The wasted potential of Defiance’s transmedia contests

With Season 3 of Syfy’s Defiance only a month away, I find myself thinking back to Season 1’s ‘Play the Game, Join the Show’ contest – which took place way before I even discovered the show or its tie-in MMO.

Seeing their character written into canon must be a dream come true for a lot of MMO roleplayers. There probably aren’t that many RP-inclined ark hunters on Trion’s Defiance servers, but I’ll bet those that were there sat up and took notice when the contest was announced.

The premise was simple enough: win the contest and your character would land an on-screen role in Season 2. It was a fantastic shot at rewarding the playerbase, and with something far more exclusive and prestigious than any in-game shiny.

Of course, I never stood a chance myself – Defiance contests are open only to U.S citizens. But the idea of a player-centric game/show crossover, that went beyond the ephemeral 5-second cameo of the previous one, excited the roleplayer in me. So I followed Season 2 with bated breath, waiting to see what Trion and Syfy would do with the opportunity they had.

I don’t know what the winner themselves thought – and, in fact, I don’t detect any buzz around the topic at all – but as a viewer, all I saw was wasted potential.

1. Your character, or your character’s name?

In the first place, it wasn’t the winning character joining the show. It was a background character bearing her name – hardly the same, especially to a roleplayer.

The contest’s in-game grind (more on this below) was only the beginning. It was Trion’s elimination round, meant to weed out all but 10 – who were then presented for public voting with backstories penned by Trion staff.

And that wasn’t even the end, because the highest-voted 5 were then subjected to hand-picking by the Defiance showrunner himself.

The whole thing was one big ‘judge’s choice’ scenario, gated by a popularity contest where you had no way to better your chances – since the backstory tagged to your character wasn’t even your own. And to even earn your way into that cheapest of contest formats, you had to commit to weeks of grinding. Which brings me to…

2. Qualifying by quantity, not quality

To even make it to the public vote, players had to be one of 10 to “complete the most Major Arkfalls within the contest period”. For those who haven’t played Defiance, that means burning rubber all over the game world, chasing down random encounters, and jostling with dozens of other players to repeat them to the power of a big, fat n.

The problem with such a criterion should be immediately obvious – the folks with the most time to play, win. It instantly puts anybody with a full-time job in the dust, and how much of the gaming population is that?

Maybe this was intentional, a demographic-driven choice. But grinding as a qualifier seems little better than using length of service to measure an employee’s worth to a business. It proves only one thing: who played more. Not who loved the Defiance franchise more, or spent more on it, or had more to contribute to it. Simply who clocked more time clearing arkfalls in a stipulated few weeks.

But all this, I might still have overlooked – had Syfy done something good with the winner. Only they didn’t.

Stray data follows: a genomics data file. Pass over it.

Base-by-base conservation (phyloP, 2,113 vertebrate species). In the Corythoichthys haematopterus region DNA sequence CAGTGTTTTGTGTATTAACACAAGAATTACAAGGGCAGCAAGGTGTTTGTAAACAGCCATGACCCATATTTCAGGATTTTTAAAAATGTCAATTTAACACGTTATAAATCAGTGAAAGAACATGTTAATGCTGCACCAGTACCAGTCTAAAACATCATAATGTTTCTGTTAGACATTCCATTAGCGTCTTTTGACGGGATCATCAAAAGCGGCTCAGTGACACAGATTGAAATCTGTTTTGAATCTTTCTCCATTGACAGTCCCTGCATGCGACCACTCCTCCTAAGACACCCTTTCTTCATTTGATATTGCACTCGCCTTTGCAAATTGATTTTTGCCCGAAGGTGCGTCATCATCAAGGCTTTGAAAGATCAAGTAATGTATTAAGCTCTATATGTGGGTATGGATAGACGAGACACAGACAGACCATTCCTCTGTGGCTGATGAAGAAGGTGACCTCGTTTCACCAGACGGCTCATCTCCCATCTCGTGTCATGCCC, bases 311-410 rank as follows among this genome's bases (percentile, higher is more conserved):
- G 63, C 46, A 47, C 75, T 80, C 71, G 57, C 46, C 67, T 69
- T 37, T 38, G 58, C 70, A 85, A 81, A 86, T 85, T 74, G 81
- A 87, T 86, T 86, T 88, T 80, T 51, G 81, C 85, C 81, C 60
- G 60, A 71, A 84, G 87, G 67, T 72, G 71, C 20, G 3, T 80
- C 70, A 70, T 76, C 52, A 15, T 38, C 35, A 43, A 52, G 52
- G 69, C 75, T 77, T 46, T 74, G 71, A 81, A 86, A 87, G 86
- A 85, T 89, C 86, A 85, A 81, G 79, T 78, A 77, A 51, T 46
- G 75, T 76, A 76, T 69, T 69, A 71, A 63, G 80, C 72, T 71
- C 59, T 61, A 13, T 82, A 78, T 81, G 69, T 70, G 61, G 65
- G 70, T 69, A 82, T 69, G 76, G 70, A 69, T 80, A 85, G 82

3. The most badass… bit part ever

When Alethea, the lucky winner, failed to appear after more than half the season, I began to think Syfy was saving her for an epic reveal close to the finale. After all, speculation was rife that she was to be the ‘canonical’ ark hunter, the one every Defiance player was playing, which meant a tantalizing wealth of crossover potential with the show’s leads.

How mistaken I was.

When she did turn up, it was a cameo, and one with no reference at all to either her in-game counterpart, or the legendary badass of Trion’s backstory. In fact, to anyone who didn’t know of the contest that put her there, she was just another bit part with a name and a line of dialogue.

This one move trivialized the contest and all its proceedings. After all the time sunk into grinding, the life breathed into players’ creations with those (admittedly well-written) backstories, and the year-long wait for Season 2 – just this?

The law of low-hanging fruit at work. ‘Join the show’ in its most literal meaning. Joining not as a supporting cast figure with a fleshed-out role, or even as an unseen plot element. Just as a throwaway reference “hey, there I am! Okay, show’s over.” Little better than the result of the last contest, which put its winner’s face on a wanted poster gliding past the camera.

Of course, many would argue that Defiance’s runners have their own vision for the show, and giving attention to ‘fan fiction’ characters does not compute. But that’s just it: the Alethea on screen is not the Alethea from the servers! From the moment she appeared in the voting gallery, she was no longer her player’s creation. So what’s wrong with putting slightly more meat on a character that’s already the producers’, in all but name?

It remains to be seen if the playerbase’s representative gets any kind of love in Season 3. If not if this is the limit of Defiance’s vaunted transmedia initiative then more’s the pity. The vision of realizing the full potential of game-to-show crossovers will have to be somebody else’s to fulfill.

I for one would hesitate to invest in any such contest that not only denies me any sort of creative input regarding my character, but uses him or her as a one-liner extra!


One Response to “The wasted potential of Defiance’s transmedia contests”

  1. […] between the Mordrem and Defiance‘s arkfalls, I immediately thought of Trion’s ‘who grinds wins’ […]

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